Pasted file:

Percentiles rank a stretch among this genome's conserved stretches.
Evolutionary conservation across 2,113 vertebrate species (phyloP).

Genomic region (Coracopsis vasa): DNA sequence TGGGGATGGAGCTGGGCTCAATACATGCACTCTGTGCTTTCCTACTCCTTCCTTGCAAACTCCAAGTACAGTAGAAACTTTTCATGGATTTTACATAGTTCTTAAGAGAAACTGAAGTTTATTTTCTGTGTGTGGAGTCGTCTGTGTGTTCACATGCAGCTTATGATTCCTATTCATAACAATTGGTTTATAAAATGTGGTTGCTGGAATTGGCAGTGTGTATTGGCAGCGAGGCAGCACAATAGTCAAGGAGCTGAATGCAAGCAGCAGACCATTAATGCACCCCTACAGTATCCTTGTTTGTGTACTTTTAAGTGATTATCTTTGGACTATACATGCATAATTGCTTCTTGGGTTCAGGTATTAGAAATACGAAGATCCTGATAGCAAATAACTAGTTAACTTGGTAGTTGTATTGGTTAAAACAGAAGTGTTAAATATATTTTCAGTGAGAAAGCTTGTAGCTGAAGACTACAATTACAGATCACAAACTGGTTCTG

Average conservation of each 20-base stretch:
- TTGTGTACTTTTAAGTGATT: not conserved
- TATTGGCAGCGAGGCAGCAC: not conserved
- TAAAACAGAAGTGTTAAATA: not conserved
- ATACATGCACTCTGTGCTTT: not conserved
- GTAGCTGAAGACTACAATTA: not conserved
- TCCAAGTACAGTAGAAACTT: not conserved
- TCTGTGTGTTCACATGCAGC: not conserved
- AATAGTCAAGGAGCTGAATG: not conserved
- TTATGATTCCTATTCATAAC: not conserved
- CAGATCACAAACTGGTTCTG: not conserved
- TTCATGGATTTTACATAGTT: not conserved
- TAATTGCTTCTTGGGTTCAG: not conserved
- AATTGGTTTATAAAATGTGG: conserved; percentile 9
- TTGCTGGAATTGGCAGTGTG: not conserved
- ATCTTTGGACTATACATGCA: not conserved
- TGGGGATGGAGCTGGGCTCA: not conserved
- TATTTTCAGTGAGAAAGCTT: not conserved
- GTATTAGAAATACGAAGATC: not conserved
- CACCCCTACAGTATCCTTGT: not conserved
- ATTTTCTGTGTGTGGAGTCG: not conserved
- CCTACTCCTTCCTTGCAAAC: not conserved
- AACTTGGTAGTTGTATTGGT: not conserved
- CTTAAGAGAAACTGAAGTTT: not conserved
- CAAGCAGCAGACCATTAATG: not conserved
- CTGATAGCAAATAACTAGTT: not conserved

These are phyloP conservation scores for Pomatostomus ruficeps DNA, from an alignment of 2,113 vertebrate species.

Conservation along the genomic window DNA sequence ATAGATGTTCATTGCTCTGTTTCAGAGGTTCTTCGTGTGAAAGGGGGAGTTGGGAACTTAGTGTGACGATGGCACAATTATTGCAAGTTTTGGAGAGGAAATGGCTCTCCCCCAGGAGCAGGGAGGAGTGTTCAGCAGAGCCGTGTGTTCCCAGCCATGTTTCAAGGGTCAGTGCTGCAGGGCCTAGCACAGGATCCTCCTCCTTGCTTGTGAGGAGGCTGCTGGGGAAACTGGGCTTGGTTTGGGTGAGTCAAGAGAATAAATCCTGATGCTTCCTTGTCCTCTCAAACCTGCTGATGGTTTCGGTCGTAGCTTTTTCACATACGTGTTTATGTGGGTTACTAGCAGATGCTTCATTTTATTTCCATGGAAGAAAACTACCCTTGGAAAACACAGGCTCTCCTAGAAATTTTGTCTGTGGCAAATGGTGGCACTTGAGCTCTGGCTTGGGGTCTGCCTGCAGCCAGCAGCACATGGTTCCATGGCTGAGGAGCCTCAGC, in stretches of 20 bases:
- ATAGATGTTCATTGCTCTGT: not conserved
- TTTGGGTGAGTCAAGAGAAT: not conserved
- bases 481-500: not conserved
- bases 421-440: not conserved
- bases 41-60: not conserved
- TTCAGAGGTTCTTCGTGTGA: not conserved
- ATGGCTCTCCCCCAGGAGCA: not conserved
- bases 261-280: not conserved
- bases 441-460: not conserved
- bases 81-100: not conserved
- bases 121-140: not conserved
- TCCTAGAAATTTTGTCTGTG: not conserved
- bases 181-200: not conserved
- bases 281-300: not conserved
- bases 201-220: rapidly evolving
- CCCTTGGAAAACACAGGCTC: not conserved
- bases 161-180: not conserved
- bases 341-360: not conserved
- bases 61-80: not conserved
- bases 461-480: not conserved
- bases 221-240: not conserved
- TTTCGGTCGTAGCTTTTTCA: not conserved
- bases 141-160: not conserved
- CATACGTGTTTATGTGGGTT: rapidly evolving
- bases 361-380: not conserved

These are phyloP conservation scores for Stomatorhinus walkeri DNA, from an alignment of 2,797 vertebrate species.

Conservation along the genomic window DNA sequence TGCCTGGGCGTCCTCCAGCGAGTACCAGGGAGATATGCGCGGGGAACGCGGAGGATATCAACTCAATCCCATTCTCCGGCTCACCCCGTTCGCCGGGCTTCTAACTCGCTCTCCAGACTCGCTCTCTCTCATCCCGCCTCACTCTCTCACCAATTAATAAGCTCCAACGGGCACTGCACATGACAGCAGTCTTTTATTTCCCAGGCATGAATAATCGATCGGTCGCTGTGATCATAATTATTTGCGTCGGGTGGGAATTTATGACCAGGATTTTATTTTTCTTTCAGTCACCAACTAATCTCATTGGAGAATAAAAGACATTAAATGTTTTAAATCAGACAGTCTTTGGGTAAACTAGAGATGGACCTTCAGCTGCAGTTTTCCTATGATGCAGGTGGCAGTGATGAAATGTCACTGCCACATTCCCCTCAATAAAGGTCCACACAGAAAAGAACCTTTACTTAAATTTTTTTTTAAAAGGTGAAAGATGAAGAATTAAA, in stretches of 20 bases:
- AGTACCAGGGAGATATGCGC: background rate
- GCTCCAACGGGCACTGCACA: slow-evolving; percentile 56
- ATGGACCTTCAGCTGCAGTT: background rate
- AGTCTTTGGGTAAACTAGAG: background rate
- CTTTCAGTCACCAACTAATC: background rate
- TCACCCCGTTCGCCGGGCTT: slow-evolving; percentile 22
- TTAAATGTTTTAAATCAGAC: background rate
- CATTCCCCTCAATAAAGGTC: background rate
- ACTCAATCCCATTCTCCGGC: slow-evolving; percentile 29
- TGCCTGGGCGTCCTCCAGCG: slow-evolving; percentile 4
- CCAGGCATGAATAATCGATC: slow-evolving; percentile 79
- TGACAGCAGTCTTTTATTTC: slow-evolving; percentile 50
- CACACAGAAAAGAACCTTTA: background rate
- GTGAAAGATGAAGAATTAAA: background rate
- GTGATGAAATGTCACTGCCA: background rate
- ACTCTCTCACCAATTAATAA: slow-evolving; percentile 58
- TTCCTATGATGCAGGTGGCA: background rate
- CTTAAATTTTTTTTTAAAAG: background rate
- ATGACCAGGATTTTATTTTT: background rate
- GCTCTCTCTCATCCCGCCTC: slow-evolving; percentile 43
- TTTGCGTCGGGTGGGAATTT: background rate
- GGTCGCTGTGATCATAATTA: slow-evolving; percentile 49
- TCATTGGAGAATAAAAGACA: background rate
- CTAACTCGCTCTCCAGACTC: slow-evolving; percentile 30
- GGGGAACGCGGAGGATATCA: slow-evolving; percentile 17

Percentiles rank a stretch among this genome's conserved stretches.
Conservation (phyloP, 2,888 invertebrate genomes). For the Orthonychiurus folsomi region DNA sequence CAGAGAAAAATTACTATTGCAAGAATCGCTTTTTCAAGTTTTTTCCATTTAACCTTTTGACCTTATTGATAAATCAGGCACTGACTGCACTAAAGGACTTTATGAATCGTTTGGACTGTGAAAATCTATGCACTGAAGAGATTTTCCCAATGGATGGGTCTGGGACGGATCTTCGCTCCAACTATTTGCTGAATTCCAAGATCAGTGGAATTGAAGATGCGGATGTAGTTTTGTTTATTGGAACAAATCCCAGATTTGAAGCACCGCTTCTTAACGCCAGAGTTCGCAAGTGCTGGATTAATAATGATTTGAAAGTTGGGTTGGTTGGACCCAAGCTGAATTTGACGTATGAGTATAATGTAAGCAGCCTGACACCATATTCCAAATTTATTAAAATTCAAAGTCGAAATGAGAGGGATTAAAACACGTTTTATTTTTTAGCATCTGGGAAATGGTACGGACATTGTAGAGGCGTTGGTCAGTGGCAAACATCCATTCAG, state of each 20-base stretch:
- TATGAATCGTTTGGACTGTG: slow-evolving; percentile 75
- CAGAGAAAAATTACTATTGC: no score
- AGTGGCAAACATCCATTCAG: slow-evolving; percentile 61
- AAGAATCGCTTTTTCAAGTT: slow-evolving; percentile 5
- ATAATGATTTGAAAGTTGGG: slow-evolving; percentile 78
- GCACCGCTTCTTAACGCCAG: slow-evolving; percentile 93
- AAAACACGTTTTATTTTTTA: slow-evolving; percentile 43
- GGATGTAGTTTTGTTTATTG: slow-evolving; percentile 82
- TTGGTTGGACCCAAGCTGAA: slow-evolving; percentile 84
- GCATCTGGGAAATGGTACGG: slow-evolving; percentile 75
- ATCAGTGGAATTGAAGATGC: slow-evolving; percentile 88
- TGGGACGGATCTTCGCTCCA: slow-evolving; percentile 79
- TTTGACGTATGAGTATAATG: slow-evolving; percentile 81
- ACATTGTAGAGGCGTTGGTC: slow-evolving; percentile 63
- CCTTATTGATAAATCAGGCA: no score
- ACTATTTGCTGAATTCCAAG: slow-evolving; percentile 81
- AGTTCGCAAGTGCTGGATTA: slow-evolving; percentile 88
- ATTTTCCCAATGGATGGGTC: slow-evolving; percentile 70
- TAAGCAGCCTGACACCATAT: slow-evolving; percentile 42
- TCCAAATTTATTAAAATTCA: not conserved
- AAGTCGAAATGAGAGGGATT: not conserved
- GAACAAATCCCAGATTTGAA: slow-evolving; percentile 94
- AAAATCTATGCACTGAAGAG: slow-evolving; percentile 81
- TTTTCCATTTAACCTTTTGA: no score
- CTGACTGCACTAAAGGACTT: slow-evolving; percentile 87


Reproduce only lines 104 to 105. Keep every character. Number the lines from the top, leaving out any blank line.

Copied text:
- TAAGCAGCCTGACACCATAT: slow-evolving; percentile 42
- TCCAAATTTATTAAAATTCA: not conserved